“Knew it was a good conference, defenses, they play hard, coordinators on third down had more exotic packages than maybe we expected. I thought it would be more similar to what they did on first and second down but you get in third down and teams are a little more exotic, which means we’ve got to stay out of third-and-long because we’ve got some great defensive coordinators that come up with exotic packages and blitzes.
“But, overall, good league. I think once we get the players that we feel like we need in this offense and this scheme, as you saw in the second half of the year, this offense was pretty explosive. So we’ve got to continue to get better. We know the defenses in this league are going to get better. The corners… I guess another thing that was impressive is the corners are bigger and more physical than I probably thought they were going to be.
“As a receiving group we’ve got to be able to beat press coverage because they’re going to get up in your face and disrupt the timing. If we can do that, there will be plays to be made.”
Brandon Vogel looked at third-and-long numbers in Hot Reads and its worth a, well, read if you haven’t done so already. Third-and-long in the Big Ten was a bear. Nebraska struggled in third-and-extended situations last season (wrote about that here) but it seems the Huskers are taking steps to fix things.
Walters said Nebraska has access to tape from every NFL game last season. They’ve watched Zac Taylor’s former offense, the Los Angeles Rams, as well as the Chicago Bears.
“Just what they do with splits and reduced splits and bunch packages,” he said. “We’re studying it all. That’s kind of what this offseason is about, studying what’s been successful in college and in the NFL.
“Watching some Oklahoma offense and what they do offensively because they do some good things. We’ll take bits and pieces of different schemes and incorporate them into ours and see where they fit so that we can become even more explosive.”
One tweak might be going under center a bit more. “We’ve talked about that,” Walters said. It’s not something a team can just dial up on the fly if they’ve never practiced it before, and with the Huskers going almost exclusively shotgun during Year 1 install, it wasn’t easy to just line up in an I-formation and power run teams to death.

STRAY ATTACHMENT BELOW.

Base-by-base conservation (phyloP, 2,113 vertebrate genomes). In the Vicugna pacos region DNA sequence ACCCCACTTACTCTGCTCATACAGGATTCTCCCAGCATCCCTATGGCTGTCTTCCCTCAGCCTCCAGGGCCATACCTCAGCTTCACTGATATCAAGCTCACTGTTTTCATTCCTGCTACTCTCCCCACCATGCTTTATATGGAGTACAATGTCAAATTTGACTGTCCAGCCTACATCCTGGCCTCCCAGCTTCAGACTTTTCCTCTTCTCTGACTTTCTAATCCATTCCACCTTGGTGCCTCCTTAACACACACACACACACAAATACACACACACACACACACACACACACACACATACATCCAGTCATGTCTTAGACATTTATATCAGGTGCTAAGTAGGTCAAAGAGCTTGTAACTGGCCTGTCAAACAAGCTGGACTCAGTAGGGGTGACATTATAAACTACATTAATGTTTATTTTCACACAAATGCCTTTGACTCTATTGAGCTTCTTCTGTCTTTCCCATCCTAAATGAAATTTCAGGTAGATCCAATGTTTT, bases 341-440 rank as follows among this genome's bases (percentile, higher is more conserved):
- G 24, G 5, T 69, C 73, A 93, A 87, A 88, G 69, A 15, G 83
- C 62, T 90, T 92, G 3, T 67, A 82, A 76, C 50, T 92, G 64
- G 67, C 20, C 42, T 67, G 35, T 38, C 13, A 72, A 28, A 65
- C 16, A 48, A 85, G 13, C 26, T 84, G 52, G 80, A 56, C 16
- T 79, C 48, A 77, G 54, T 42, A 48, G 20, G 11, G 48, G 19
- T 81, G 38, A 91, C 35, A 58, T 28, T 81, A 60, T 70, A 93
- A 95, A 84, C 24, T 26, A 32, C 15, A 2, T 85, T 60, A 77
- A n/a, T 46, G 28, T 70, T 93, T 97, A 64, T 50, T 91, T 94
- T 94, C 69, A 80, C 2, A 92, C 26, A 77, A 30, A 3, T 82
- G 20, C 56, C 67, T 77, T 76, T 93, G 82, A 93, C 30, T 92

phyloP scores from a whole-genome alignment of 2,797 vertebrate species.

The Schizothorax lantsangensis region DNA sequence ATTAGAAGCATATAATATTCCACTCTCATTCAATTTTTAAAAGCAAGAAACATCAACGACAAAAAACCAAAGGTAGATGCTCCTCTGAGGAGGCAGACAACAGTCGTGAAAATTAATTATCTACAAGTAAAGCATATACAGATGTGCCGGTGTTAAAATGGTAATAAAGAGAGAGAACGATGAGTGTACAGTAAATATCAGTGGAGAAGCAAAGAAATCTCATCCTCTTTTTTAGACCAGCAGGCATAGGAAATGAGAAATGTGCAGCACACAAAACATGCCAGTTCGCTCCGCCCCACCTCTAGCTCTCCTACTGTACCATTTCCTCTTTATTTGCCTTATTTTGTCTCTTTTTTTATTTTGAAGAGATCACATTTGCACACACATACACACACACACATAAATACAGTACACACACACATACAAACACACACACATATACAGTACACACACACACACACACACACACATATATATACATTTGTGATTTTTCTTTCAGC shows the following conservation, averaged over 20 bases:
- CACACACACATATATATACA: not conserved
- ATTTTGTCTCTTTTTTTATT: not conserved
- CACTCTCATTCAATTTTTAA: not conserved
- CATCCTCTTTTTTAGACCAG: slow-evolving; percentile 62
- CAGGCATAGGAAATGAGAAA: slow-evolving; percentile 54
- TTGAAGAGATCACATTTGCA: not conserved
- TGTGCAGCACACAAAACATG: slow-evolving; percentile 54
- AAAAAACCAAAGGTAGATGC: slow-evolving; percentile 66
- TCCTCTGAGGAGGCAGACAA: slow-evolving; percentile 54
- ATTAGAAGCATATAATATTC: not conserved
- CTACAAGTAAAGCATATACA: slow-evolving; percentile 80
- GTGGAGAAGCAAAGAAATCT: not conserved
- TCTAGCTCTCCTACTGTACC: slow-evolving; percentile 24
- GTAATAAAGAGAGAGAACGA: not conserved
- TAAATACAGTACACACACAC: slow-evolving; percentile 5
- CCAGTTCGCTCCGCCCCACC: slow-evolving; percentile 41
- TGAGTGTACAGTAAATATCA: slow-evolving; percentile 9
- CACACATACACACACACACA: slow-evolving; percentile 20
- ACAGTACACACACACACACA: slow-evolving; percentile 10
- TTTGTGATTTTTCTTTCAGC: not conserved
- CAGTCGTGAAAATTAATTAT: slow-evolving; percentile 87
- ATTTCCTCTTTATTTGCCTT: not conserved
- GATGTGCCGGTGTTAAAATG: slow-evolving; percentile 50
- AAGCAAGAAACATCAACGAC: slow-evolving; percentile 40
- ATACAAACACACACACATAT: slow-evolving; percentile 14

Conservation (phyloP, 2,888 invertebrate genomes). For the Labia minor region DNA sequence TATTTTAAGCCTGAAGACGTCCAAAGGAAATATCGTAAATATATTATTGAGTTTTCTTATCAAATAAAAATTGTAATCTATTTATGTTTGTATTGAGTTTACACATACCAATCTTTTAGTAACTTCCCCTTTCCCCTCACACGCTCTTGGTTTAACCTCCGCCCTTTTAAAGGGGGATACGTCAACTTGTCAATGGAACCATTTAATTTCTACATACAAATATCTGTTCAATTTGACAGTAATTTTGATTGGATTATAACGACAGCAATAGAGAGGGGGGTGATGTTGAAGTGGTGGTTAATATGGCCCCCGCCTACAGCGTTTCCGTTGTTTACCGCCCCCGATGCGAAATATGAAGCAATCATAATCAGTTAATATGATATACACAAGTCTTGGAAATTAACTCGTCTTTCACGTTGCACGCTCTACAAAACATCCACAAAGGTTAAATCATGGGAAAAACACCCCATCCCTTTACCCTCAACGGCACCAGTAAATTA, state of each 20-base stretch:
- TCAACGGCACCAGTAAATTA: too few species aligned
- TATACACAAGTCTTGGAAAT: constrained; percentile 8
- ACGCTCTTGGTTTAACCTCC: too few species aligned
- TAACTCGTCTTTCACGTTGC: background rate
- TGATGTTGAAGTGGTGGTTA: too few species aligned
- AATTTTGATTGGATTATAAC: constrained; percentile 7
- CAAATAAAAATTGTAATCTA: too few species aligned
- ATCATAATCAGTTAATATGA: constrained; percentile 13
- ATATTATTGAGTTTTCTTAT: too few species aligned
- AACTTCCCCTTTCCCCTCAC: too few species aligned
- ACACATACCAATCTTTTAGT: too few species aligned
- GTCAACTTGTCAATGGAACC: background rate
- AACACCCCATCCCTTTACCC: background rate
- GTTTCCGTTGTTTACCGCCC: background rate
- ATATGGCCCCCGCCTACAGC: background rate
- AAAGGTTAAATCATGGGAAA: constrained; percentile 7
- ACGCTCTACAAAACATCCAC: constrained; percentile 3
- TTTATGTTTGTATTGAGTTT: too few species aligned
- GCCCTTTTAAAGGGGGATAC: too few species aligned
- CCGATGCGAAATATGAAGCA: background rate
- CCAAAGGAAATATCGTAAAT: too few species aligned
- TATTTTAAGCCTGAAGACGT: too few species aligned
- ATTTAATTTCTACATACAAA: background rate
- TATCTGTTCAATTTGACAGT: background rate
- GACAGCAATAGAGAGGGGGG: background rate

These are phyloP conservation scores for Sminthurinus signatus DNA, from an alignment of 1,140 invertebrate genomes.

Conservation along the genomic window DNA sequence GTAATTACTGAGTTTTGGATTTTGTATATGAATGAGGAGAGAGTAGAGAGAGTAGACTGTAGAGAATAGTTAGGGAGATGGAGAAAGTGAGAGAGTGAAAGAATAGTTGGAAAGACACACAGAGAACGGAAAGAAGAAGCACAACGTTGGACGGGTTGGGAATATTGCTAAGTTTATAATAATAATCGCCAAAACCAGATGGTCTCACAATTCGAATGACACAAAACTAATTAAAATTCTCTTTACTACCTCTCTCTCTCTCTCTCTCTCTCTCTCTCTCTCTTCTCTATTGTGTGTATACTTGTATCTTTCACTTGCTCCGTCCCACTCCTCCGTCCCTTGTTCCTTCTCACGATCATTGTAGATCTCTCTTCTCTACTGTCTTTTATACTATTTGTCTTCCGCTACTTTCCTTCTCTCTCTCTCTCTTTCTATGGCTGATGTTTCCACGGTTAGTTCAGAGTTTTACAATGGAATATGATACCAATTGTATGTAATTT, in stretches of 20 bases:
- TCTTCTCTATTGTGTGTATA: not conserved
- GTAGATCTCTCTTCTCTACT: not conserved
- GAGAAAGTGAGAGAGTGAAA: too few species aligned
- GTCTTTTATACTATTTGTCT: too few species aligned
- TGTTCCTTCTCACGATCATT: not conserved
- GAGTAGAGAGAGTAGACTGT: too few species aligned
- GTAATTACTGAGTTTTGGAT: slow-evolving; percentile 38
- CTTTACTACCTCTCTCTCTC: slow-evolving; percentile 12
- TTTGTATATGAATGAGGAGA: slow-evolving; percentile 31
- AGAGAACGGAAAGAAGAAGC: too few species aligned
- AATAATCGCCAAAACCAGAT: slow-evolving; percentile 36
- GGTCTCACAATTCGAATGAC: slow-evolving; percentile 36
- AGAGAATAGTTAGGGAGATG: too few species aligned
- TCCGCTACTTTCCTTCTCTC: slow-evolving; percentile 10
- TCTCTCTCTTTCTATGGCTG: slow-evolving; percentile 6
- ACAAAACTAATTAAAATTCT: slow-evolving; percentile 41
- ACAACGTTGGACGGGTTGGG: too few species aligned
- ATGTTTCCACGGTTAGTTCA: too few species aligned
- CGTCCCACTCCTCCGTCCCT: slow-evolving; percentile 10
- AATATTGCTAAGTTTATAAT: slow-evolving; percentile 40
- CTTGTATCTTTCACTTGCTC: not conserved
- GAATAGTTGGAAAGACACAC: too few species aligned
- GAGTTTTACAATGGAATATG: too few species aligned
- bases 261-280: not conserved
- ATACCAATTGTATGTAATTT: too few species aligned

But it could pose an advantage this season after seeing the way opposing defenses play. Don’t take that to mean Nebraska’s changing up its offensive approach after one season — this is still going to be a shotgun spread team — but putting Adrian Martinez under center in a third-and-inches situation would probably be a higher percentage play than lining up six yards back and trying to run something to the edge.
“We’re definitely looking at different ways to be successful and under center is one of the things we’ll work on this spring so we have it, so we can always get to it and the different things you can do with the quarterback under center that you can’t do in the gun,” Walters said. “We’re looking at all those possibilities.”
(Alternate way to read that: TRIPLE-OPTION FOOTBALL IS BACK, maybe, in doses.)
Quarterbacks coach Mario Verduzco
“I think I mentioned the fact back when I first got here that the depth thing is interesting because they can replace one or two guys on defense and it’s like them not missing a beat, which was different than our experience in the AAC. Sometimes it’ll fall off, it’ll be a little bit different, so when they replace guys they don’t lose much, as you can see by the defensive line at Iowa. They’ve got some good looking cats.”
Derek is a newbie on the Hail Varsity staff covering Husker athletics. In college, he was best known as ‘that guy from Twitter.’ He has covered a Sugar Bowl, a tennis national championship and almost everything in between (except an NCAA men’s basketball tournament game… *tears*). In his spare time, he can be found arguing with literally anyone about sports.